It’s a sad sign of the current state of French theatre that Hilda, a radio play by the Franco-Senegalese novelist Marie NDiaye, should have won a major critics’ prize three years ago while another play of hers was the first piece by a contemporary author to be admitted to the Comedie-Francaise. This play went from radio to the Paris stage in a triumphal progression that might have convinced Anthony Clark, Hampstead’s artistic director, that he had another Art on his hands.
If he ever did, Sarah Woods’ pedestrian translation does not prove as persuasive a text as did Christopher Hampton’s of Yazmina Reza’s hit play. There are vague similarities. As in Art, the dramatic situation is one of triangular tensions between people who define themselves by the way others see them.
A rich lady, who brandishes her socialism like a chiffon scarf, hires the unseen Hilda as a nanny for her children and gradually, we understand, devours and possibly destroys her. Mrs Lemarchand (Stella Gonet) wants to improve Hilda’s life of servitude by giving her books and clothes. She also wants the woman who looks after her children to be as clean as she is. And she wants to control Hilda’s husband, Franck (Bo Poraj), when he calls by to witness the sinister process of domestic imperialism.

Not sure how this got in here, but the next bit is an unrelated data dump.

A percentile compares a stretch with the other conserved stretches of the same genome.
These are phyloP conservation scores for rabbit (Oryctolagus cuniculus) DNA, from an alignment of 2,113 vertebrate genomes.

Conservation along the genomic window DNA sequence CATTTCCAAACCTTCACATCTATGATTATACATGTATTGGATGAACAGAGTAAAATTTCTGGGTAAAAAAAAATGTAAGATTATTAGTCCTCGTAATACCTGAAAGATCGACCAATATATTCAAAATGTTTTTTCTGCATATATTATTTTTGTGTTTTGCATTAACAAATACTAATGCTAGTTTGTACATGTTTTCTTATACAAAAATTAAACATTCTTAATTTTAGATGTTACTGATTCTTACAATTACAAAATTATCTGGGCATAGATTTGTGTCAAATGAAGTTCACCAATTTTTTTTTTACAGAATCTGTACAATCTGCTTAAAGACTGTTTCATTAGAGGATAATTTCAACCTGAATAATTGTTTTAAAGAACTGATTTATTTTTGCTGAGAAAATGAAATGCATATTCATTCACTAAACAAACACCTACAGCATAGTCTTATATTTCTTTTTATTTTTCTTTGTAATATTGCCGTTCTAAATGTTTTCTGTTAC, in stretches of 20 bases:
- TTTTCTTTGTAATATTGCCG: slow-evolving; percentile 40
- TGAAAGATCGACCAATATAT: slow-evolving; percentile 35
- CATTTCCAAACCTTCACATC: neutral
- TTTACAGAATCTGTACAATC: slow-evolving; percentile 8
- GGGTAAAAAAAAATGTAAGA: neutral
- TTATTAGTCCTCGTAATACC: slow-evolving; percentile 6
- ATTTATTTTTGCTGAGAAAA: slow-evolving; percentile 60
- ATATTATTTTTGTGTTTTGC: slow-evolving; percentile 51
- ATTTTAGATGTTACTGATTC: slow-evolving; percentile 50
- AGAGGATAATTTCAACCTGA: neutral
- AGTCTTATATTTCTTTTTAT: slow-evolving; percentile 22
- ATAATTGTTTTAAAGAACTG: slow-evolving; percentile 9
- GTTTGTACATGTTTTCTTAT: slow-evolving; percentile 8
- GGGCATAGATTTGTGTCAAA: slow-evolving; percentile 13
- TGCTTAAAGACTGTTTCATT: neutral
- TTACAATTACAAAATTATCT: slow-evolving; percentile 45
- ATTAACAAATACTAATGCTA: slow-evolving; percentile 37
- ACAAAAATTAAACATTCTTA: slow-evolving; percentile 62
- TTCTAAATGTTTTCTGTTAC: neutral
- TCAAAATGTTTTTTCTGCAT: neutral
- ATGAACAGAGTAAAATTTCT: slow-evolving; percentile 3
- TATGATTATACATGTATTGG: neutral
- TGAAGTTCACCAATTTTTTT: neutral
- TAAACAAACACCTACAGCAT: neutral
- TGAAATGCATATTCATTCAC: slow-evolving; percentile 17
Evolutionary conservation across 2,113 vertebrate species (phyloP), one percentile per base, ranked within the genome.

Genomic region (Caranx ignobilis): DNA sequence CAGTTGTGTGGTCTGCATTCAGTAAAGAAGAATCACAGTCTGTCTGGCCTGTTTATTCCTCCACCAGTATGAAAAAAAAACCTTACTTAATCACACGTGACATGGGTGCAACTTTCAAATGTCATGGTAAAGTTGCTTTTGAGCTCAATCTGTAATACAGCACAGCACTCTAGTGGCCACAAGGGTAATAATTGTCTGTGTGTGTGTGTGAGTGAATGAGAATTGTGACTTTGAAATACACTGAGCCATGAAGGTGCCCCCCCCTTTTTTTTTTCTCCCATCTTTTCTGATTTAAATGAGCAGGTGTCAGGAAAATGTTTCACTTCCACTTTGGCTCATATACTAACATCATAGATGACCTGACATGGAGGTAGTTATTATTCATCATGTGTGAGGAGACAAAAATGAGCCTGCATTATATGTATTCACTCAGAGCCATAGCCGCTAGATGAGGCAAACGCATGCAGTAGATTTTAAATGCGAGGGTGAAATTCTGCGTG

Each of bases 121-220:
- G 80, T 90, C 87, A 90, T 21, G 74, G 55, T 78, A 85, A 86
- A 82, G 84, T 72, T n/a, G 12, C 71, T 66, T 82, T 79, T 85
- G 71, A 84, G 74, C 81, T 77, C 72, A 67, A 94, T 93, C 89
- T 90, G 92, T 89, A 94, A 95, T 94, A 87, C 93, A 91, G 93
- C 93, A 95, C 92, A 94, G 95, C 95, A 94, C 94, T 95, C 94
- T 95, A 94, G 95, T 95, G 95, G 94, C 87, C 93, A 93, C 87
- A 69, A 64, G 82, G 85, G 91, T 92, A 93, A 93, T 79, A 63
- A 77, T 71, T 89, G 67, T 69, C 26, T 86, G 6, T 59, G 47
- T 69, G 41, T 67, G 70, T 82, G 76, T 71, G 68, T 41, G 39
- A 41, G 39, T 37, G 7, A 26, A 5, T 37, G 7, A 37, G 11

At the same time, Franck is drifting into a relationship with 22 year-old Corrine (Sarah Cattle), who is exercising her own plan of command. No wonder, then, that NDiaye cites Harold Pinter’s The Homecoming and Jean Genet’s The Maids as among her favourite plays.
The director Rachel Kavanaugh, recently appointed as Jonathan Church’s successor at the Birmingham Rep, places these shards and splinters of shifting alliances - the play is a very long, dull, mere 70 minutes - in a cold, antiseptic atmosphere that militates against the actors reaching any kind of emotional deal with the audience.
The house, designed by Peter McKintosh, is a lavishly expensive glass monument that revolves against a projected backdrop of trees and necessitates a dash to the open stage at the side whenever Franck comes to call.
The ethereal, Gallic aspect of Mrs Lemarchand is beyond the earthy intensity of Stella Gonet, a fine and powerful actress; the role demands someone like Catherine Deneuve at her haughtiest and most mysterious. Instead, the only mystery here is, yet again, Hampstead’s choice of material.